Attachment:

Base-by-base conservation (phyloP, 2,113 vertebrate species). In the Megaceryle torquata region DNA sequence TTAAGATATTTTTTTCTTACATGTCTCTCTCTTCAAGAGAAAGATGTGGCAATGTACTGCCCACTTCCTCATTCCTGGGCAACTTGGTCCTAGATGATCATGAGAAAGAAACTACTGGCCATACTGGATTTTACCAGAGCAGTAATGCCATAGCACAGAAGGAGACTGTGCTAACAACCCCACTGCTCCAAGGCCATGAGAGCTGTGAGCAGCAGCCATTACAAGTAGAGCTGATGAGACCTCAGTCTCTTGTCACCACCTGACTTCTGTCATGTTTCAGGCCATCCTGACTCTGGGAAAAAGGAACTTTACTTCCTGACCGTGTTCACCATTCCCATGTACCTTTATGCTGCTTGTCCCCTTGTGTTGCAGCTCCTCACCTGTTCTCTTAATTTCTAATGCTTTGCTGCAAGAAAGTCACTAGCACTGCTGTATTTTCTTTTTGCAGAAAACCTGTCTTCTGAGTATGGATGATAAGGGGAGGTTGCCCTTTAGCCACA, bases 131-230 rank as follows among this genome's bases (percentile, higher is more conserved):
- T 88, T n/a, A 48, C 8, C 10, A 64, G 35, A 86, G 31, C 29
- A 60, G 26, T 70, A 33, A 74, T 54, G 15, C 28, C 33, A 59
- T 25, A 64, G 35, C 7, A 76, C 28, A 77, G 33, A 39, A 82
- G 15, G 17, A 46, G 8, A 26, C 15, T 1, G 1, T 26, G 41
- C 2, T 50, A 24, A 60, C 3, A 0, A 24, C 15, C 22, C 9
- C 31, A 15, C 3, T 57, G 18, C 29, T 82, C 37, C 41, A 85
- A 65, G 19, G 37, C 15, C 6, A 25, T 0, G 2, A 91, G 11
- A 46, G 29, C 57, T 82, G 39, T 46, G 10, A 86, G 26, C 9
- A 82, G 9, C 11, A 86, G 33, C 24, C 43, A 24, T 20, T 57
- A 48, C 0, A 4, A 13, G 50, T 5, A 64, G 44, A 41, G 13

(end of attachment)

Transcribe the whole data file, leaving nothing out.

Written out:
Base-by-base conservation (phyloP, 2,113 vertebrate species). In the Megaceryle torquata region DNA sequence TTAAGATATTTTTTTCTTACATGTCTCTCTCTTCAAGAGAAAGATGTGGCAATGTACTGCCCACTTCCTCATTCCTGGGCAACTTGGTCCTAGATGATCATGAGAAAGAAACTACTGGCCATACTGGATTTTACCAGAGCAGTAATGCCATAGCACAGAAGGAGACTGTGCTAACAACCCCACTGCTCCAAGGCCATGAGAGCTGTGAGCAGCAGCCATTACAAGTAGAGCTGATGAGACCTCAGTCTCTTGTCACCACCTGACTTCTGTCATGTTTCAGGCCATCCTGACTCTGGGAAAAAGGAACTTTACTTCCTGACCGTGTTCACCATTCCCATGTACCTTTATGCTGCTTGTCCCCTTGTGTTGCAGCTCCTCACCTGTTCTCTTAATTTCTAATGCTTTGCTGCAAGAAAGTCACTAGCACTGCTGTATTTTCTTTTTGCAGAAAACCTGTCTTCTGAGTATGGATGATAAGGGGAGGTTGCCCTTTAGCCACA, bases 131-230 rank as follows among this genome's bases (percentile, higher is more conserved):
- T 88, T n/a, A 48, C 8, C 10, A 64, G 35, A 86, G 31, C 29
- A 60, G 26, T 70, A 33, A 74, T 54, G 15, C 28, C 33, A 59
- T 25, A 64, G 35, C 7, A 76, C 28, A 77, G 33, A 39, A 82
- G 15, G 17, A 46, G 8, A 26, C 15, T 1, G 1, T 26, G 41
- C 2, T 50, A 24, A 60, C 3, A 0, A 24, C 15, C 22, C 9
- C 31, A 15, C 3, T 57, G 18, C 29, T 82, C 37, C 41, A 85
- A 65, G 19, G 37, C 15, C 6, A 25, T 0, G 2, A 91, G 11
- A 46, G 29, C 57, T 82, G 39, T 46, G 10, A 86, G 26, C 9
- A 82, G 9, C 11, A 86, G 33, C 24, C 43, A 24, T 20, T 57
- A 48, C 0, A 4, A 13, G 50, T 5, A 64, G 44, A 41, G 13